Paradox response of frog muscle membrane to changes in external potassium

P. P. Nánási, M. Dankó

Research output: Contribution to journalArticle

5 Citations (Scopus)

Abstract

Applying conventional microelectrode technique the anomalous behaviour of membrane potential in response to changes in [K+]o was demonstrated in normal and cevadine-treated muscles bathed in Cl--free medium. Partial repolarization of the cevadine-depolarized membrane and reappearance of the slow membrane potential oscillation (SMPO) were induced by elevating [K+]o from 2.5 mM to 10-20 mM. Both effects were reversed by return to 2.5 mM [K+]o. The K-induced repolarization was markedly reduced by 20 mM Cs+, but not by 0.1 mM ouabain, 1 mM 4-aminopyridine, or 1 mM diethyl-pyrocarbonate. The elevation of [K+]o failed to repolarize muscle fibers that had been depolarized only to a small extent. No K-induced repolarization has been observed in Cl--containing fluid. In cevadine-free experiments the omission of potassium from the extracellular space in Cl--free solution hyperpolarized some of the fibers, while depolarized others. Strong electrical stimuli applied in zero K-zero Cl solution turned all the fibers into depolarized state; on returning to 2.5 mM [K+]o complete repolarization was achieved in most of the fibers. It has been concluded that the paradox response of the muscle membrane to changes in [K+]o can be attributed to the K-dependent conductance changes of the inward rectifier K channel providing an explanation for the plateau-formation of SMPO and for the existence of two stable levels of membrane potential of the skeletal muscle bathed in Cl--free medium.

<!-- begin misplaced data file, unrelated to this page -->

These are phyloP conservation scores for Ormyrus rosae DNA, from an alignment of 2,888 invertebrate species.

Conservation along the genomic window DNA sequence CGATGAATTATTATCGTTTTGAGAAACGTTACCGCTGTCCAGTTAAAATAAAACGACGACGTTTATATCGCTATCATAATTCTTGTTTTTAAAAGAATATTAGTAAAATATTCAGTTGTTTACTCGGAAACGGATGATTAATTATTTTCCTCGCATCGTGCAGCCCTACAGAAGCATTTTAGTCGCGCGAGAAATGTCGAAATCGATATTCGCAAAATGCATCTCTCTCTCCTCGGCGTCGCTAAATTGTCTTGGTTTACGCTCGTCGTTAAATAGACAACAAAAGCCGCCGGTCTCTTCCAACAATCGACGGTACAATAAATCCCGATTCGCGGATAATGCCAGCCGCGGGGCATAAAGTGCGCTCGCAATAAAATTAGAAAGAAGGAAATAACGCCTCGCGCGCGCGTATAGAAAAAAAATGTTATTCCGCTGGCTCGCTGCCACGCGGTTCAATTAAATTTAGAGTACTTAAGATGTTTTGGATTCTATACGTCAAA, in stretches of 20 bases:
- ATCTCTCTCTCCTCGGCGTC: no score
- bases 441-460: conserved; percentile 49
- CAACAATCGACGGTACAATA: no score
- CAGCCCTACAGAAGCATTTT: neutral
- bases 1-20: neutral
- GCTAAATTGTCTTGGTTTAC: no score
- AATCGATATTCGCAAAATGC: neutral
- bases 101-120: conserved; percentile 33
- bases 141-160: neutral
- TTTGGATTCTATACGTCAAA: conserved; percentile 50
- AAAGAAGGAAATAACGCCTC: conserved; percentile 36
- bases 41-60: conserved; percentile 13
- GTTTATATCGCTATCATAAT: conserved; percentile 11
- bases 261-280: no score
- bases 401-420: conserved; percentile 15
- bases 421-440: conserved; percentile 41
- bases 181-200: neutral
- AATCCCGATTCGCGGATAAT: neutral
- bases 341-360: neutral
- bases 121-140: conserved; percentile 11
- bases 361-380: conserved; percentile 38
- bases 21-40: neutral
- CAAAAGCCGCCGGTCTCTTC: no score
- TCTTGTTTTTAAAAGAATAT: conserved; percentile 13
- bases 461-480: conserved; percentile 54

Original languageEnglish
Pages (from-to)157-161
Number of pages5
JournalPflügers Archiv European Journal of Physiology
Volume414
Issue number2
DOIs
Publication statusPublished - Jun 1 1989

Keywords

  • Cevadine
  • Inward rectifier K channel
  • Skeletal muscle
  • Slow membrane potential oscillation
  • Two stable potential levels

ASJC Scopus subject areas

  • Physiology
  • Clinical Biochemistry
  • Physiology (medical)

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